CREDIT: AP Photo/Nati Harnik
Much of the Midwest has been roasting in a late-season heat wave this week, catching residents off-guard and creating major headaches across the region. Multiple temperature records were broken in Minnesota, Nebraska, and Kansas and on Friday, much of the region from Oklahoma City to Chicago was expected to roast in the mid-upper 90s to low 100s.
Noting the “very unusual” timing and intensity of the heat wave, University of Minnesota climatologist Mark Seely told MPR News that “August was very, very extreme in its behavior with respect to temperature.”
Here are four of the ways this abnormal event is taking a toll on the region:
1. Forcing school closures. The first week back to school was an unpleasant one for many students. Stifling heat and humidity — coupled with a lack of air conditioning — forced several schools throughout the region to cancel classes. Minnesota’s largest school district called off classes in 27 buildings on Thursday and Friday, with several schools in Colorado, Nebraska, and Iowa forced to do the same, according to the Christian Science Monitor. Trent Kelly, technology and operations director for the Hastings, Nebraska school district, told the Monitor, “I’ve been here 12 years, and I don’t remember ever doing (early dismissals) for this long a period.”
2. Causing a ‘flash drought.’ As the Wall Street Journal reported, “the federal Drought Monitor showed that one-quarter of the Midwest region, which includes the heart of the nation’s Farm Belt, was in some level of drought as of Tuesday, up sharply from 7.9 percent the previous week.” The heat, and subsequent drought, could have major implications for a part of the country that relies heavily on agriculture — this week the drought expanded to 45 percent of U.S. corn-growing areas, for example, up from 25 percent the prior week.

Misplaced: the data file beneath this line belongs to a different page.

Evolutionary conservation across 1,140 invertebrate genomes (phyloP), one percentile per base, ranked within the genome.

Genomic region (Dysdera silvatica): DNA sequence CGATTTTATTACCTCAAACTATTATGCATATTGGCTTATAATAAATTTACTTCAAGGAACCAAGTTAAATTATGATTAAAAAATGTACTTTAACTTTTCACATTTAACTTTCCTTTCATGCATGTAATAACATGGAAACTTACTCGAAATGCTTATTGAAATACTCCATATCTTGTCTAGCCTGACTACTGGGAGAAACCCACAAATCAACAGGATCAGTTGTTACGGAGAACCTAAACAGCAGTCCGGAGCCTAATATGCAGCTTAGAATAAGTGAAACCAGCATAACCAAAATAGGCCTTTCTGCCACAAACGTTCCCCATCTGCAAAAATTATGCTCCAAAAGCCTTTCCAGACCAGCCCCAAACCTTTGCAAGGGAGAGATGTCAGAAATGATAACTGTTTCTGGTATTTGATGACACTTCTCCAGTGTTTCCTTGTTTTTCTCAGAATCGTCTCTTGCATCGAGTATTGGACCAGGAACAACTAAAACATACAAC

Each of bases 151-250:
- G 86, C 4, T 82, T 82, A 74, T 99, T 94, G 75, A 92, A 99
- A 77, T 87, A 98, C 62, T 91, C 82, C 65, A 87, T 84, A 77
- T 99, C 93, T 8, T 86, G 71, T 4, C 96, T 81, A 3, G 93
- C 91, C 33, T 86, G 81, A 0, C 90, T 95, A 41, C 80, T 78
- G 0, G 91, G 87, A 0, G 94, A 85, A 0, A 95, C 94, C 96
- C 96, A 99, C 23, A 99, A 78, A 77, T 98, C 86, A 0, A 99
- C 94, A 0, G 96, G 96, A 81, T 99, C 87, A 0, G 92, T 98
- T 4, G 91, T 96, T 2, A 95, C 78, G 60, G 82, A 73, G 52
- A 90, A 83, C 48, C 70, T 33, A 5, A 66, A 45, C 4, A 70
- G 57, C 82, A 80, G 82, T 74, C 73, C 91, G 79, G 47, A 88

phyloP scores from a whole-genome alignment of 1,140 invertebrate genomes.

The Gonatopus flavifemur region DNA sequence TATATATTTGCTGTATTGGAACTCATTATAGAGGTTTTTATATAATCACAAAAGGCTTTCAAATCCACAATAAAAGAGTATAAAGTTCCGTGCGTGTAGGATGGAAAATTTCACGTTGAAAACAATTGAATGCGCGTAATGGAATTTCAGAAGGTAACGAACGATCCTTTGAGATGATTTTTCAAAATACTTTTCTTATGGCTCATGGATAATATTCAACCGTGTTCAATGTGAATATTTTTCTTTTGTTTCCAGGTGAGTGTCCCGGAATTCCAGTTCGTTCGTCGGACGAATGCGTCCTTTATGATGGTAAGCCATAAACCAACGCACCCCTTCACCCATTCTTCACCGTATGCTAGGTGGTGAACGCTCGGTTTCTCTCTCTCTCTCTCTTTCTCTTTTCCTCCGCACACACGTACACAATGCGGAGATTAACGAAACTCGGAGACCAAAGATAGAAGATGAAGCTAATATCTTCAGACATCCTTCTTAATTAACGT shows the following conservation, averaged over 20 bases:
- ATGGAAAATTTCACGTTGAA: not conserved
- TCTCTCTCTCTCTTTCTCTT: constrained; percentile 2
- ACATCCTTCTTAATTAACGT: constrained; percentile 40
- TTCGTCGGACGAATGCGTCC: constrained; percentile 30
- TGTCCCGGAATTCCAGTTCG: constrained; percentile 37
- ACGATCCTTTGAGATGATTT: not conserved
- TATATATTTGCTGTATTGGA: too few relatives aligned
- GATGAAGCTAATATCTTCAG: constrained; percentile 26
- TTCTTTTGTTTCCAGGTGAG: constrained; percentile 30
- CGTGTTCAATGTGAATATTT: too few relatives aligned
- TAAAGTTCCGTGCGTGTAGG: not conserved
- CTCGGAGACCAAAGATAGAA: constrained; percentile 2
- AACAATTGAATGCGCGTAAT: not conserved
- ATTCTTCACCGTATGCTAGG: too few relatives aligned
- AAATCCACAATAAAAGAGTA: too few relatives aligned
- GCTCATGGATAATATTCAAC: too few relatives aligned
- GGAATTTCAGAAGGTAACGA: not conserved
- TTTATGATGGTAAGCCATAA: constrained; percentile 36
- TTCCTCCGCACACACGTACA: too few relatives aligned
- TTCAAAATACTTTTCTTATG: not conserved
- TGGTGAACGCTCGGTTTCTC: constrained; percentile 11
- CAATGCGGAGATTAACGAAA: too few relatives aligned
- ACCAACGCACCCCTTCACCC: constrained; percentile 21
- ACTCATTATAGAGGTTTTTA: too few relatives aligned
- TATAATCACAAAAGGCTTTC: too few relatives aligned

3. Driving grain prices up. The region’s extreme weather prompted a spike in grain prices this week, as the late-summer heat wave and prolonged drought threatens to reduce corn and soybean crops. As the Financial Times reported, “the heat revived memories of the devastating drought in the US last year, which slashed grain output and sent prices soaring.” Noting the particular sensitivity of soybeans to temperature fluctuations, David Tolleris of WxRisk.com concluded, “given that it is late August and early September the heat can only be called extreme or record breaking.”
4. Impacting working conditions. Temperatures reached 110 degrees inside a Grandview, Missouri dry cleaning plant this week, putting an added strain on workers. “Unless you work in it, or unless you come in here, I really don’t think you can comprehend how it is, and how hard it is to work in these conditions,” plant manager Alicia McDonnell told local KMBC-TV. And in Omaha, Nebraska, trash collectors were forced to slow down and take more breaks as regional heat indexes ranged from 100 to 109 degrees. Regulators for Occupational Safety and Health Administration regard a heat index of 103 to 115 degrees as a high risk to outdoor workers.
While the sudden, extreme heat and humidity came as a jolt to Midwesterners, such events may soon be commonplace. The government’s draft National Climate Assessment, released earlier this year, had some stark predictions: summertime heat waves are projected to become longer and hotter, whereas the trend of decreasing wintertime cold snaps is projected to continue. In addition to posing a major threat to the nation’s energy supply and related infrastructure, increasingly common and severe extreme weather events, such as heatwaves, are a serious concern for public health.